Friday, February 16, 2007

Weis on Trial

While I'm the first to admit that this title is a bit of a misnomer for it is technically the doctors who operated on (and almost killed) current Notre Dame Fighting Irish Head Football Coach Charlie Weis who are on trial, in reality it is Weis. Whether doctors Charles Ferguson and Richard Hodin are found guilty of medical malpractice when performing gastric bypass surgery on Coach in 2002 is almost irrelevant to Weis, for Charlie does not need the money—and win or lose—the publicity will weigh heavily upon him. And yet, Weis, whose battles with the bulge will now become known throughout the world, plods on with little to gain—except the knowledge that he did the right thing.

It wasn't supposed to be like this. Weis, after coaching Tom Brady and the Patriots to victory in Super Bowl XXXVI, feared he would "drop dead" if he didn't soon take off some pounds, so he decided on the procedure, and checked into Massachusetts General Hospital under an assumed name. But instead of having a routine surgery, complications found Weis receiving Last Rites before he miraculously pulled through. And while it's hard to deny that Mary had a hand in Charlie's recovery (for Weis would have never left the Patriots to coach at Notre Dame if he had died), one wonders if humility is also part of her plan, as every detail of Weis' lifelong struggle with obesity will (through this trial) now become public knowledge. In the short run, one would think that admitting he was unable to control his own weight would hurt Weis' dictatorial control with which he controls his team. But in the long run, humility (as well as always doing the right thing) IS what makes a coach a man—if not a legend or saint.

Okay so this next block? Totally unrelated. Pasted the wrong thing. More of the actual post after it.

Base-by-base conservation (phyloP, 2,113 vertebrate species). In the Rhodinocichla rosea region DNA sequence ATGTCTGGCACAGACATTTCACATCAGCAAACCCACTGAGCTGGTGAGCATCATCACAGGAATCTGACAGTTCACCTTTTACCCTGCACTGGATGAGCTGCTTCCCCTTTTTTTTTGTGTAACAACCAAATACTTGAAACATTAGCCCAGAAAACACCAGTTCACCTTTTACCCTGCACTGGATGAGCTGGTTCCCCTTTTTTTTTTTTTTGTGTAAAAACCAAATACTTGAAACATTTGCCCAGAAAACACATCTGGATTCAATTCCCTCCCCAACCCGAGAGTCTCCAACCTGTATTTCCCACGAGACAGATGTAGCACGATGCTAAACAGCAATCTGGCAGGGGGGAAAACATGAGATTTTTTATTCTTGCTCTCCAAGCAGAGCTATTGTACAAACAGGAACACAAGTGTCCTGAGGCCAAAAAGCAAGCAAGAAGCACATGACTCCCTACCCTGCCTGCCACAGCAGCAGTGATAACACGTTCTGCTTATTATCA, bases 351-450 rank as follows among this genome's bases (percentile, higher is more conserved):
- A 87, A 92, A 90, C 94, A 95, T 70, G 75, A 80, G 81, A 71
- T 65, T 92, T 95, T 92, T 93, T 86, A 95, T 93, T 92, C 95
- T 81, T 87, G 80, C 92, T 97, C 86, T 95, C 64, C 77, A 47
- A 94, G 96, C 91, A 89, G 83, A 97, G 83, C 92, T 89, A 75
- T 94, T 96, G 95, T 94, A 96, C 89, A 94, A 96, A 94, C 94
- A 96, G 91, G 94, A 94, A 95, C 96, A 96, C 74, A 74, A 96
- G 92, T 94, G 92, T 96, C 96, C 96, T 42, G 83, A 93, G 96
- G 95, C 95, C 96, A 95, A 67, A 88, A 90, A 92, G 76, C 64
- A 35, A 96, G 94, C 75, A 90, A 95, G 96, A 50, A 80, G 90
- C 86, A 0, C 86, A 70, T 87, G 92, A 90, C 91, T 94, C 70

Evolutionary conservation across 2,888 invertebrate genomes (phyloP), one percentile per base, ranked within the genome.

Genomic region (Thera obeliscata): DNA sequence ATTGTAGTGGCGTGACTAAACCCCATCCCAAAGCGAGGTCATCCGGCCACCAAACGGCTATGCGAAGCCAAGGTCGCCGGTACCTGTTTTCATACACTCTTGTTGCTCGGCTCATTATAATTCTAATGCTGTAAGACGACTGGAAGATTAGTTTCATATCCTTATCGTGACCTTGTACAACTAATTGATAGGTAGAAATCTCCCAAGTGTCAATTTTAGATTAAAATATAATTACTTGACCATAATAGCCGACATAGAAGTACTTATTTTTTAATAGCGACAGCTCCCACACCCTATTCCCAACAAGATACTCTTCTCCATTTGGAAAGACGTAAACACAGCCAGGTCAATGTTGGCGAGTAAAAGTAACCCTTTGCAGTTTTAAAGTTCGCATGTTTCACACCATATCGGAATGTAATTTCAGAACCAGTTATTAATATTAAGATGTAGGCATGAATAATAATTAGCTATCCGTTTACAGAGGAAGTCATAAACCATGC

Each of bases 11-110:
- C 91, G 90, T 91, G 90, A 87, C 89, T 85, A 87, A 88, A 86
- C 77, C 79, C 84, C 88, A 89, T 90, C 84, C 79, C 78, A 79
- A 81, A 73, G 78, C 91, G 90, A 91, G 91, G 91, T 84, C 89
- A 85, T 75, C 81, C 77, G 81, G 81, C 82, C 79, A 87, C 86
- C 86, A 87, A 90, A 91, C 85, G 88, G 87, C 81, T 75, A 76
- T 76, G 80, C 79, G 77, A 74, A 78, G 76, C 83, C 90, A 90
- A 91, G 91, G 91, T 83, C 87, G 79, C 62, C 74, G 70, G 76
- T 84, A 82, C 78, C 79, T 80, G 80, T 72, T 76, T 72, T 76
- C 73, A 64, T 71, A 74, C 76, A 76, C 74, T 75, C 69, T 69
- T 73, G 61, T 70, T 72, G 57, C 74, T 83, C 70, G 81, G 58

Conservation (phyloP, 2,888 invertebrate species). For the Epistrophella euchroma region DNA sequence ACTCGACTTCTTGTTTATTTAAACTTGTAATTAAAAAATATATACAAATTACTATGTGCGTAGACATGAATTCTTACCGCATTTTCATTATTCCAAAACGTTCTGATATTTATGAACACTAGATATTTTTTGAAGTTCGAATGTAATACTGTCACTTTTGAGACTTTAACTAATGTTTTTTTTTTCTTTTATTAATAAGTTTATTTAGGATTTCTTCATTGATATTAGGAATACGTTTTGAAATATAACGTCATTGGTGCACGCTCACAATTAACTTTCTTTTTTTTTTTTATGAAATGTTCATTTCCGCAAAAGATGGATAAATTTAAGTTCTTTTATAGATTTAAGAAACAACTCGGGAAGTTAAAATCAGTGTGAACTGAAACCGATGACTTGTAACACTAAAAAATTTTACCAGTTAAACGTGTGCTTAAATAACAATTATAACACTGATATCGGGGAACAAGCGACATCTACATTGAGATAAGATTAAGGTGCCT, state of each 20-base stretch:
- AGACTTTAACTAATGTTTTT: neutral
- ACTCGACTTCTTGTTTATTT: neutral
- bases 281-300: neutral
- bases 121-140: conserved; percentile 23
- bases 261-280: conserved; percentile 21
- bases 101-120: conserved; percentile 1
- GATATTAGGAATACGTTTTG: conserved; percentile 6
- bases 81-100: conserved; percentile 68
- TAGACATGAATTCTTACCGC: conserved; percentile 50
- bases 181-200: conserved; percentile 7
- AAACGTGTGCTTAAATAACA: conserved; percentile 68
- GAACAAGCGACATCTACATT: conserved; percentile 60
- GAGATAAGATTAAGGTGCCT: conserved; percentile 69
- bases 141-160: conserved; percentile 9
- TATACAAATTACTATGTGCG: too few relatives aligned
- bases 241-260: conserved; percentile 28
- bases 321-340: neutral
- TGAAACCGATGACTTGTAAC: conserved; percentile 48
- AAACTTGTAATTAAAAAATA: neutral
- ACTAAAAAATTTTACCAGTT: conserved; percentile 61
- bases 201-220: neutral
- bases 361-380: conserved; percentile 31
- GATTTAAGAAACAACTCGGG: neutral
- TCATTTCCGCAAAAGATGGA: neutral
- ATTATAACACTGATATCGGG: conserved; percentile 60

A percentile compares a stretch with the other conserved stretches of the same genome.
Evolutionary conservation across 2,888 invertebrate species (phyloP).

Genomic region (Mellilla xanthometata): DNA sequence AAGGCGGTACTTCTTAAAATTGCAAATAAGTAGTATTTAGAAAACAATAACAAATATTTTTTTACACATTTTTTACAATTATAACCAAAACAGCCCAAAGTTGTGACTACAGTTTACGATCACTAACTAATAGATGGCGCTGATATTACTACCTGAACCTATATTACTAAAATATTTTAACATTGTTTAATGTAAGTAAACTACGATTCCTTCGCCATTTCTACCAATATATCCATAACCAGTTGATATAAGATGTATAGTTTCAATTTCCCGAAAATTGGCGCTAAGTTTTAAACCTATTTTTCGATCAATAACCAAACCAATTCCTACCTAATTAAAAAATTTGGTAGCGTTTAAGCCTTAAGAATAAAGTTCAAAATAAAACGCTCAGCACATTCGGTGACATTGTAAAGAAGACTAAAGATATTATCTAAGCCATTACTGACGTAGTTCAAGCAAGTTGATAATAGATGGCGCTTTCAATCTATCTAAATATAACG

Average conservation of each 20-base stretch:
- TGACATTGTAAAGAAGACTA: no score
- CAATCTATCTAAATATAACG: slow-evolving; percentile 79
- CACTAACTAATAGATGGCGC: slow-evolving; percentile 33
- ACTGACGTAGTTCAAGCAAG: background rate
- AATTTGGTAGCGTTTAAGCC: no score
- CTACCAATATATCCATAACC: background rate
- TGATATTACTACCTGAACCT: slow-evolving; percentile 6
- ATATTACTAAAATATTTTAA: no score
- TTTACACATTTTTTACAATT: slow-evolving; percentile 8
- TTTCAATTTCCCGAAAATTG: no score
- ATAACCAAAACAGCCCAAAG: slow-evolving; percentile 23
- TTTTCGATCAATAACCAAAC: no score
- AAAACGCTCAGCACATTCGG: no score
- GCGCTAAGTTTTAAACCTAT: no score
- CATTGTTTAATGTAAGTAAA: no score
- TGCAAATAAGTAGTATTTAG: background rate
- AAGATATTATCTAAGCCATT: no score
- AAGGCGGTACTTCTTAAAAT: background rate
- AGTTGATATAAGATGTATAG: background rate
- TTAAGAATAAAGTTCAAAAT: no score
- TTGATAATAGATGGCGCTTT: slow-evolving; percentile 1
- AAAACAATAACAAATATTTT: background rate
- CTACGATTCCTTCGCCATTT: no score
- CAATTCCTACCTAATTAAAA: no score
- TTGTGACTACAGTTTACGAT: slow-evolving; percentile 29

Well done Charlie—you might not be the fastest man to grace the hollowed ground of Notre Dame Stadium, but by going through with this difficult decision, you have definitely shown all the right moves!

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